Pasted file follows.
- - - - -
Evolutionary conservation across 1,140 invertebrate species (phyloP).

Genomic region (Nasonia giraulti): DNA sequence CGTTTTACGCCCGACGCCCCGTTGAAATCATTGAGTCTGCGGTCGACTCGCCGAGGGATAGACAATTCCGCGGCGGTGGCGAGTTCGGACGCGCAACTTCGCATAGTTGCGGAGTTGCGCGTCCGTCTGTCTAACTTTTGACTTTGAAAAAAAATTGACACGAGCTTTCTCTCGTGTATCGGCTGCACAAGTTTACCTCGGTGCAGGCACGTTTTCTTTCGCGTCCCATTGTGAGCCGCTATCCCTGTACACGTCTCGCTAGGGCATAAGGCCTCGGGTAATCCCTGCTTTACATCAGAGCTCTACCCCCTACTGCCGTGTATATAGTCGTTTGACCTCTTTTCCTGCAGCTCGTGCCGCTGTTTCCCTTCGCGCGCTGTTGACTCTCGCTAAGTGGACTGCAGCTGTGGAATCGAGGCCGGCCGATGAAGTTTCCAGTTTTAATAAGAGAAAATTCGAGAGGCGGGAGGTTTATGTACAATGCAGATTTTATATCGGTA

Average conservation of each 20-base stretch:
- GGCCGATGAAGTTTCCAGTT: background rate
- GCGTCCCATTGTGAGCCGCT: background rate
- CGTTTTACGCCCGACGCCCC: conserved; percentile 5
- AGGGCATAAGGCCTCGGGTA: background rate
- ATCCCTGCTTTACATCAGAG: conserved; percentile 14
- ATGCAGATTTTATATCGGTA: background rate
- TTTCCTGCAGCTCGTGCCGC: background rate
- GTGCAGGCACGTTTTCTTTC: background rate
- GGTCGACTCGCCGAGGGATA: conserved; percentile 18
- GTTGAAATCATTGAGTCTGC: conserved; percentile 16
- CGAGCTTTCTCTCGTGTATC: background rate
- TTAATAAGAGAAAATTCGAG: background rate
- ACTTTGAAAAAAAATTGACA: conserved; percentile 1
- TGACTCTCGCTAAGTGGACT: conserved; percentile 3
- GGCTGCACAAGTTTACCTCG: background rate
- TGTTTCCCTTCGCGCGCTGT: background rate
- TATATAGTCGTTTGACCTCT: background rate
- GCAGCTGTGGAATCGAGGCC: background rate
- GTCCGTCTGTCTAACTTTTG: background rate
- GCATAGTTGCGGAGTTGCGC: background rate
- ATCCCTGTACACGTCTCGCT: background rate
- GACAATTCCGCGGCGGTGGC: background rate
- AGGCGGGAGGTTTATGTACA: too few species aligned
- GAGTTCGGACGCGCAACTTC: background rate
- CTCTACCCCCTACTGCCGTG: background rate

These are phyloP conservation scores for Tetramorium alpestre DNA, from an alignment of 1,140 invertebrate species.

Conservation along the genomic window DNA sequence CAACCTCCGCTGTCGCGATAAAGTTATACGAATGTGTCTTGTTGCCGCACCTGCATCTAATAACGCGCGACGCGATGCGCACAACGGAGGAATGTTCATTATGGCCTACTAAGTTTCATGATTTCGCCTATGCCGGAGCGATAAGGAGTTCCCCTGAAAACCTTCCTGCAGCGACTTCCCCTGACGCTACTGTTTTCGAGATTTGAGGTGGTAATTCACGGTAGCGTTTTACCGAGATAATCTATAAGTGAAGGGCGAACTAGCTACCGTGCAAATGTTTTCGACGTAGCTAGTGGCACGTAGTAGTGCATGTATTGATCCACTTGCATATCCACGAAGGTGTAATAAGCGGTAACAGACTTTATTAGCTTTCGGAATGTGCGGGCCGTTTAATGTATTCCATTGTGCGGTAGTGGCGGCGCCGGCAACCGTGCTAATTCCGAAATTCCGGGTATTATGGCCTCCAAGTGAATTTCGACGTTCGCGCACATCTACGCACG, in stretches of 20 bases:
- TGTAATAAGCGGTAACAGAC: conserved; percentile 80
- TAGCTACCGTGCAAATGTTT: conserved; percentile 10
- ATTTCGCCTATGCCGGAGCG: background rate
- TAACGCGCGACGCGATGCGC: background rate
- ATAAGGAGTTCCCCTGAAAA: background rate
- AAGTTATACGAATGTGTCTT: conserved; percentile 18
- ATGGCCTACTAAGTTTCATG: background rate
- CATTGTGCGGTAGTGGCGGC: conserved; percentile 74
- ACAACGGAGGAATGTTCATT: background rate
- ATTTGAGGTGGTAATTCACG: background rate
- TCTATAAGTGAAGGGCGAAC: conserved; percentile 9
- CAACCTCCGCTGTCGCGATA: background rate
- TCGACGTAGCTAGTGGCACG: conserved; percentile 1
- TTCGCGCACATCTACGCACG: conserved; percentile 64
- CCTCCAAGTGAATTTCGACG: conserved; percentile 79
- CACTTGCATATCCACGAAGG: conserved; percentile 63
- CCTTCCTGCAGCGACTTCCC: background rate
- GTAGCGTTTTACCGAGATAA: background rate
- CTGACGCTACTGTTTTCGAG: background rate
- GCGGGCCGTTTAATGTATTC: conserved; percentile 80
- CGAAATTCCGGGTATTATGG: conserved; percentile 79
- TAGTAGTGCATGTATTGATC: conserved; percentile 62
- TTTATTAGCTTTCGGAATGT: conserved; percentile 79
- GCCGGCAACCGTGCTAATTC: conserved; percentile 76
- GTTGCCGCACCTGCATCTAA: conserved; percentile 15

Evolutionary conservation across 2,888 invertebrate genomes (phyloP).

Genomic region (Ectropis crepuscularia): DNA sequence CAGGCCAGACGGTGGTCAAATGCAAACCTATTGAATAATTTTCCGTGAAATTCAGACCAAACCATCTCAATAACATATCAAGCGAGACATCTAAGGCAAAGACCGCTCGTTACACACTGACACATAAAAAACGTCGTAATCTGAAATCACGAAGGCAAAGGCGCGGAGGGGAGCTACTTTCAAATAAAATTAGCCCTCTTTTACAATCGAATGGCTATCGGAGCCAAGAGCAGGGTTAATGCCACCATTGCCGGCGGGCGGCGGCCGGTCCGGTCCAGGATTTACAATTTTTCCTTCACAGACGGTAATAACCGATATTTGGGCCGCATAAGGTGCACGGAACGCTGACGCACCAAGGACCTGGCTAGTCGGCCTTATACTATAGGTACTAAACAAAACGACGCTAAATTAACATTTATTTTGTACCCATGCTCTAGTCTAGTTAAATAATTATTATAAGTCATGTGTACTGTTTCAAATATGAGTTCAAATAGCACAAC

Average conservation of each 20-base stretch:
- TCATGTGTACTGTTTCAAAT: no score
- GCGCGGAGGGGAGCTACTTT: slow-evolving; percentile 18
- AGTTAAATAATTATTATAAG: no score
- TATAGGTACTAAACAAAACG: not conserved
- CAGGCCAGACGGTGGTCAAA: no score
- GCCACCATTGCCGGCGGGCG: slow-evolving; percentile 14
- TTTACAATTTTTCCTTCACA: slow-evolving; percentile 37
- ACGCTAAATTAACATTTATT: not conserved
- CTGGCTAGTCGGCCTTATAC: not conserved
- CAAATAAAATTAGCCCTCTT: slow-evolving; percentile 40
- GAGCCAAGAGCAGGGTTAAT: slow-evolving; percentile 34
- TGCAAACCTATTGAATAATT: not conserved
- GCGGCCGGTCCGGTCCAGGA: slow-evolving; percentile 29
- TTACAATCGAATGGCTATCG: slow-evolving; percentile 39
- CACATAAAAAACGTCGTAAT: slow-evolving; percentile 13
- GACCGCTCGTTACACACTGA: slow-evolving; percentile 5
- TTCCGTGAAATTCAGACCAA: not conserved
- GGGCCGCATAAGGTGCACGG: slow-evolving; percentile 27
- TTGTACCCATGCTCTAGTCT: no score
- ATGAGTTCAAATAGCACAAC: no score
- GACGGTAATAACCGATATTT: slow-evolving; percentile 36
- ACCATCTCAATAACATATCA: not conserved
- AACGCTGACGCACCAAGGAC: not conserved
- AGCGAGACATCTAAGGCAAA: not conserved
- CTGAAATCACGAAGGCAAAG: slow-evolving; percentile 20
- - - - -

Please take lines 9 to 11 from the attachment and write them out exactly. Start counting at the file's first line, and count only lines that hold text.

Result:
- ATGCAGATTTTATATCGGTA: background rate
- TTTCCTGCAGCTCGTGCCGC: background rate
- GTGCAGGCACGTTTTCTTTC: background rate